• Issued: July 2016
  • Content last reviewed: July 2016

The profiles below show trends in workplace injuries and fatalities in Ontario from 2010 to 2014. These trends provide a critical lens through which to view the effectiveness of the occupational health and safety system in protecting our workers from injury.

For each of the five profiles below, examples are given based on hazard and data availability. For example, construction and manufacturing are two sectors with high workplace hazards so they are featured in two of the graphs below.

Publishing data online for public use on Ontario’s workplace fatalities and injuries allows citizens, businesses, researchers and others to help us solve problems that affect Ontarians every day. This is part of Ontario’s Open Government commitment to make government more open, transparent and accessible.

Traumatic Fatalities in Ontario

From 2010 to 2014, the distribution of traumatic fatalities across the province by age group was relatively stable. On average, 64% of the fatalities occurred in the 25-54 age group, 27% of fatalities occurred in the 55+ age group, and 8% occurred in the 15-24 age group. The only exception was 2013, when the 25-54 and 55+ age groups had proportionally more fatalities than the average of five years for these age groups.

Chart: Traumatic Fatalities in Ontario by Age Group (2010-2014)

Traumatic Fatalities by Age Group (2010-2014)
Year Ages 15-24 Ages 25-54 Ages 55+
2010 6 57 22
2011 7 57 27
2012 9 52 18
2013 4 68 31
2014 9 50 21

Source: Ministry of Labour. Provincial Traumatic Fatalities.

Sector Trend: Allowed Lost-time Injury Rates for Manufacturing vs. All Sectors

The allowed lost-time injury (ALTI) rate in the manufacturing sector decreased steadily from 2010 to 2014. During that five year period, the injury rate in manufacturing was consistently higher than the injury rate for all sectors combined, and all sectors displayed a steady decrease in injury rate.

Chart: Allowed Lost-Time Injury Rates for Manufacturing vs. All Sectors (2010-2014)

Allowed Lost-Time Injury Rates for Manufacturing vs. All Sectors (2010-2014)
Year ALTI Rate for All Sectors
(per 100 workers)
ALTI Rate for Manufacturing
(per 100 workers)
2010 1.01 1.21
2011 0.93 1.13
2012 0.91 1.08
2013 0.87 1.02
2014 0.85 1.00

NOTE: Data maturity for WSIB data: As at March 31st of the year following each injury year.

Sources:

  1. Workplace Safety and Insurance Board (WSIB).(2015). By the numbers, 2014. (PDF)
  2. Statistics Canada. No Date. Table  282-0008 – Labour force survey estimates (LFS), by North American Industry Classification System (NAICS), sex and age group, annual (persons unless otherwise noted), CANSIM (database).

Sector Share: Construction vs. All Sectors

In 2014, the construction sector had 11% of the total number of lost-time injuries for all sectors in Ontario. This is higher than its share of WSIB-covered employment (9%), overall employment (7%) and the province’s gross domestic product (6%).

Chart: Construction Sector Share of the Total Economy (2014)

Construction Sector Share of the Total Economy (2014)
Sector Parameters Share of Total in Ontario
Allowed Lost-Time Injuries 11%
Employment 7%
WSIB Covered Employment (FTE basis) 9%
Gross Domestic Product 6%

NOTE: Data maturity for WSIB data: As at March 31st of the year following each injury year.

Sources:

  1. Workplace Safety and Insurance Board (WSIB).(2015). By the numbers, 2014. (PDF)
  2. Statistics Canada. No Date. Table  282-0008 – Labour force survey estimates (LFS), by North American Industry Classification System (NAICS), sex and age group, annual (persons unless otherwise noted), CANSIM (database).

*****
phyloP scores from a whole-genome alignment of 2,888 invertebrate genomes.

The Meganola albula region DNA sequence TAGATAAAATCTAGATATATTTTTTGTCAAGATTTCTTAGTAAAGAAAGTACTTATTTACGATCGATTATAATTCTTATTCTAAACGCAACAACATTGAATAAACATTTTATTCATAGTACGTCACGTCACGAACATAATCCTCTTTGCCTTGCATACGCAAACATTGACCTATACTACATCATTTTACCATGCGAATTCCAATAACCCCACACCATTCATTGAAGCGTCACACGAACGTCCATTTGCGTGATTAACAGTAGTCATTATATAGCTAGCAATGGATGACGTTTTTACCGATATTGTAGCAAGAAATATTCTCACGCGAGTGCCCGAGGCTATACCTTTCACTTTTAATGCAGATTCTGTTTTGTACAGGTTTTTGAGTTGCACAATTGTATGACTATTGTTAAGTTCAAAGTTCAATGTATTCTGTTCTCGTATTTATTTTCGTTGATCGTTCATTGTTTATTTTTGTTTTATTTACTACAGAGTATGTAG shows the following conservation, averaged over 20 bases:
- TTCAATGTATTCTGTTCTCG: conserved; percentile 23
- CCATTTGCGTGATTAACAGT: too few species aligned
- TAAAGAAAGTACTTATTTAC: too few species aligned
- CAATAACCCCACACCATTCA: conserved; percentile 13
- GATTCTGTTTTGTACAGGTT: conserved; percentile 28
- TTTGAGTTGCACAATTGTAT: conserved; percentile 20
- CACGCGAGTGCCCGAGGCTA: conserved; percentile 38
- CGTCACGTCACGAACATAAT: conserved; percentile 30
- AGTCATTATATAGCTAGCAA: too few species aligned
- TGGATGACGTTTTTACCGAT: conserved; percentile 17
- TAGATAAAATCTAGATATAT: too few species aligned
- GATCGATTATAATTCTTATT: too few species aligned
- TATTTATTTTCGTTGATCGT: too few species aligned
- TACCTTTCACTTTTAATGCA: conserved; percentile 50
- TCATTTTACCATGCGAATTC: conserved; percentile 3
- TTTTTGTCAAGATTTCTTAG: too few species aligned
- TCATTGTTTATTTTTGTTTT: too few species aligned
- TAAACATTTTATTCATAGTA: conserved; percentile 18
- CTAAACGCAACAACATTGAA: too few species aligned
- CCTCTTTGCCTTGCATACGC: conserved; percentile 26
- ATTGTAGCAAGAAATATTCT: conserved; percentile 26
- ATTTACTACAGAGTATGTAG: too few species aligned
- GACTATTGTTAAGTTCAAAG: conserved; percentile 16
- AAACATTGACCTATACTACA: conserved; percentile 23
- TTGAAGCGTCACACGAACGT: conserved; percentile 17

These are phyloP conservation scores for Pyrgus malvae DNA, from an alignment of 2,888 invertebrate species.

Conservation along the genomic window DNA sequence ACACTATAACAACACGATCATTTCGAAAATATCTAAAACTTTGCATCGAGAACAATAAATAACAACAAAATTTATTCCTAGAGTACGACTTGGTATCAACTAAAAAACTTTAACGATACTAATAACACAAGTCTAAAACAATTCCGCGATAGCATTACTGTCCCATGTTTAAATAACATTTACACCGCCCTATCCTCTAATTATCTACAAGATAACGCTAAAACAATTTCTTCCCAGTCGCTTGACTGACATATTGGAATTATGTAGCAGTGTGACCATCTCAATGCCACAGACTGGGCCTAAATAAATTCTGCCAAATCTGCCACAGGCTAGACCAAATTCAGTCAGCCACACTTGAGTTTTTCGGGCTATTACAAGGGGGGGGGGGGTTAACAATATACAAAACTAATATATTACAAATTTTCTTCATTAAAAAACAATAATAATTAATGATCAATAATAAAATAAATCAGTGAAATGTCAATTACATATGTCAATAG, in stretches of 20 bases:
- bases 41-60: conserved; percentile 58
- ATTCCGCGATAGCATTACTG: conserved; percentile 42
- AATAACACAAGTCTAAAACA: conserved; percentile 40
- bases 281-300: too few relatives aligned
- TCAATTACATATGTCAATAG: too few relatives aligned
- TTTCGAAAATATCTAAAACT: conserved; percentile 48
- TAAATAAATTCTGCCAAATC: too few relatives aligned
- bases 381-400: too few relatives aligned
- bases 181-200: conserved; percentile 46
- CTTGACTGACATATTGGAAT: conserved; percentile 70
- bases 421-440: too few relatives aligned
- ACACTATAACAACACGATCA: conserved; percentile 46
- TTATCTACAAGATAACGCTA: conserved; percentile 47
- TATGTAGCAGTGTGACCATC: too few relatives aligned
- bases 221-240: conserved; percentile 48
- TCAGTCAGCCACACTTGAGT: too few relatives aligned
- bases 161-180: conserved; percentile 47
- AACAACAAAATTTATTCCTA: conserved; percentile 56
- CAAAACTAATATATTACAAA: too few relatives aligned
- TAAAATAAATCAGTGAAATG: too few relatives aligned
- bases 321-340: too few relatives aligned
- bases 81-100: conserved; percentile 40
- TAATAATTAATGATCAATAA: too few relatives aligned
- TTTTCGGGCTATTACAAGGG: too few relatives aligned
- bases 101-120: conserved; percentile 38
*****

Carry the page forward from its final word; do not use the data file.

3. Statistics Canada. No Date. Table  379-0028 – Gross domestic product (GDP) at basic prices, by North American Industry Classification System (NAICS), provinces and territories, annual (percentage share),  CANSIM (database).

Regional Profile: Injuries and Employment in London, Ontario

From 2010 to 2014 employment steadily increased in London, Ontario. Meanwhile, lost-time injuries fluctuated from one year to another with the highest number of injuries in 2010 and the lowest in 2011.

Chart: Injuries and Employment in London, Ontario (2010-2014)

Injuries and Employment in London, Ontario (2010-2014)
Year Number of People Employed (Thousands) Number of Injuries
2010 319 2626
2011 320 2440
2012 323 2590
2013 324 2601
2014 325 2443

NOTE: Data maturity for WSIB data: As at March 31st of the year following each injury year.

Sources:

  1. Workplace Safety and Insurance Board (WSIB). No Date. Enterprise Information Warehouse.
  2. Statistics Canada. No Date. Table  282-0125 – Labour force survey estimates (LFS), employment by economic region based on 2011 Census boundaries and North American Industry Classification System (NAICS), annual (persons), CANSIM (database).

Priority Profile: Falls From Heights by Sector

From 2010 to 2014, among all industry sectors in Ontario, construction experienced the most lost-time injuries due to falls from heights (26% of the total for all sectors). This was followed by retail (13% of the total), and transportation and warehousing (12% of the total). Falls from heights in construction appear to be increasing each year while falls from heights in the other two sectors decreased overall between 2010 and 2014.

Chart: Allowed Lost-Time Injuries due to Falls from Heights (2010-2014)

Allowed Lost-Time Injuries due to Falls from Heights By Sector (2010-2014)
Year Construction Retail Transportation and Warehousing
2010 668 417 358
2011 704 407 382
2012 682 303 290
2013 739 359 312
2014 744 329 332

NOTE: Data maturity for WSIB data: As at March 31st of the year following each injury year.

Sources:

  1. Workplace Safety and Insurance Board (WSIB). No Date. Enterprise Information Warehouse.

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